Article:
I think this is the book where the series really starts to expand its scope to become the massive series that it ends up being. For starters, I don’t believe there is a single chapter in the book that is entirely from Rand’s viewpoint. Looking back on the entire series, that’s not that big of a deal since the later books often have very large sections without chapters from Rand’s viewpoint. But with the first two books being almost completely from Rand’s viewpoint, not seeing him at all for most of the book is a big surprise.
I’ve also noticed a huge similarity with the ending of the first three books. All three of them end with Rand fighting Ba’alzamon and with at least one character thinking that everything is over. But there are differences with the rest of this book compared to the first two. This book far more than the others shows that there are problems in the rest of the world that don’t involve what the main characters were directly doing. After a very short stay in Illian, we learn that Sammael has put himself in power there. Lanfear openly declares herself to Moiraine (who is still guiding the party as she is the most knowledgeable and experienced with the world), and we see that there are potential problems in other areas of the world as well, most notably with Gaebril in Caemlyn, who will surely cause problems later. There are also other hints throughout the book of the Forsaken acting up and causing other problems, but they are very subtle and not something you’d notice on the first read through of the series.
This book also introduces a bunch of characters who end up being a lot of fun throughout the series. We meet a bunch of Aiel, including Gaul, Bain, and Chiad, who end up playing much larger roles throughout the series, as well as Faile and Juilin Sandar who are very fun characters in the series. Sandar is the central character of one of my favorite scenes in the entire series, I’ll have to make sure that I talk about it when it comes up (I don’t think it’s any more than 2 or 3 books down the line). I also have to mention that for years I read Juilin’s name as Julian, which is a slight side effect of my reading fairly quickly.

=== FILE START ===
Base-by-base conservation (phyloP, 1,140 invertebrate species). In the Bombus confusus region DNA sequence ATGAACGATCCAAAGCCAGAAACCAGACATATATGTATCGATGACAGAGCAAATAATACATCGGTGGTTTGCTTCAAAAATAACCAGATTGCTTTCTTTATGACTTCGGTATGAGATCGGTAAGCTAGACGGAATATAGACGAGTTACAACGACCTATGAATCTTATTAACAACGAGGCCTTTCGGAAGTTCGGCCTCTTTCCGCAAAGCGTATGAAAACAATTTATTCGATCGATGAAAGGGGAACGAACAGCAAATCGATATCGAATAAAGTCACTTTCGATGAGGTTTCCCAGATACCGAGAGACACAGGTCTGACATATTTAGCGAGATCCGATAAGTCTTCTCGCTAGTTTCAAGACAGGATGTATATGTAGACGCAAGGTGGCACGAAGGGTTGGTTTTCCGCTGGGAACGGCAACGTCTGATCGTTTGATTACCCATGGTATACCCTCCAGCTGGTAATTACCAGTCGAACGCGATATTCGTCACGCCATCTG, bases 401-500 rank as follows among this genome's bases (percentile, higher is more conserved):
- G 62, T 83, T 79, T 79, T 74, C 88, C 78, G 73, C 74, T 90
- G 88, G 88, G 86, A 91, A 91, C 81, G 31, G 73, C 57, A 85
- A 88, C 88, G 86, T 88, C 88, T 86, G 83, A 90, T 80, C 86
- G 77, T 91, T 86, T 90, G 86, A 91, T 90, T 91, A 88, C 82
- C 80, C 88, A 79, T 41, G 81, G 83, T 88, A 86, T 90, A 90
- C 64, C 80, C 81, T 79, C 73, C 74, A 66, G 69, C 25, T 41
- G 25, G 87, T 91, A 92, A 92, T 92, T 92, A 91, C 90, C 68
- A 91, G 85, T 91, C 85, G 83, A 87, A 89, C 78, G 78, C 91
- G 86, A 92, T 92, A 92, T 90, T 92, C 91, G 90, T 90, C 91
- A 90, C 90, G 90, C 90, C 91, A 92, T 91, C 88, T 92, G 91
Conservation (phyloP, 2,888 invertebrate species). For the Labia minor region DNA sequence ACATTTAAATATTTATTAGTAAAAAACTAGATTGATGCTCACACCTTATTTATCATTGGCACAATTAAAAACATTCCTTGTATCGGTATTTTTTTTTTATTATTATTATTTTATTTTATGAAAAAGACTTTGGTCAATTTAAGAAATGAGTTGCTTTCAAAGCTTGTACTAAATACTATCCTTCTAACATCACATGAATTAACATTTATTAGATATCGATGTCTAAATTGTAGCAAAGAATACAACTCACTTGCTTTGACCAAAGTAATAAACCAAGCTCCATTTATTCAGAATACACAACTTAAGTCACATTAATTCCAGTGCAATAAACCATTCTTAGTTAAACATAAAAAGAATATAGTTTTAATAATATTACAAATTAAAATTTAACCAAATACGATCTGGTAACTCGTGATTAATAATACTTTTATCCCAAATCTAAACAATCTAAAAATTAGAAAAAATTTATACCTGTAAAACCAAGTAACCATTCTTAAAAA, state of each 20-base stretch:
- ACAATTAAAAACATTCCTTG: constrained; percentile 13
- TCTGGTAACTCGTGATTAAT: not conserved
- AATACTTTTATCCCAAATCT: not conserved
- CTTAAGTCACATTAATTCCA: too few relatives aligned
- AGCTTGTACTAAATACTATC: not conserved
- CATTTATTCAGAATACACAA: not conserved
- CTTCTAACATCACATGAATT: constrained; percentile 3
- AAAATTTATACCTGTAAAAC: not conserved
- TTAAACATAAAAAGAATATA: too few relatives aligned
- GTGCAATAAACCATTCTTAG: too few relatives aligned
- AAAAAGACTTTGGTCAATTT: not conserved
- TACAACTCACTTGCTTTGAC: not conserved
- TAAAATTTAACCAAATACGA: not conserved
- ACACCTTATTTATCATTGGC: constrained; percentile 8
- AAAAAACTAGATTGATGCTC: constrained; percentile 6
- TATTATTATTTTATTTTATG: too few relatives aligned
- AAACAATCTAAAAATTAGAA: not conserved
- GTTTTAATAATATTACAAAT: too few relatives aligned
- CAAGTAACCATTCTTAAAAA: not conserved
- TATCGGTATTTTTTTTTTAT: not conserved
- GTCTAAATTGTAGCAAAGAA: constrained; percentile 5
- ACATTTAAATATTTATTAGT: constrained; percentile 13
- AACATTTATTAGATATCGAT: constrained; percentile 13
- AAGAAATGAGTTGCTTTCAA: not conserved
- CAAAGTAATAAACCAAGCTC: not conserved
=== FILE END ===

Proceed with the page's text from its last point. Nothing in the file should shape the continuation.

I believe I mentioned this before, but it’s worth mentioning again now. In these books Jordan does an excellent job of letting time pass without having to show everything that happens. With the first three books of the series, we’ve covered about 2 years worth of time chronologically, and it’s shown very well in how the characters develop in the books. One thing that I’ve heard some complaints about with these books is that characters seem to develop deep relationships almost overnight. The best example thus far in the series is Perrin and Faile. By the end of the book, Perrin is risking his life going through tel’aran’rhiod trying to save her life. It covers the relatively short span of a couple of chapters for us reading it, but for the characters it covers several weeks if not months of time. Jordan was amazingly patient in letting his series develop, and it works out very well as the books keep going.
So now we make our way towards the fourth book, The Shadow Rising, where a lot more fun stuff starts to happen.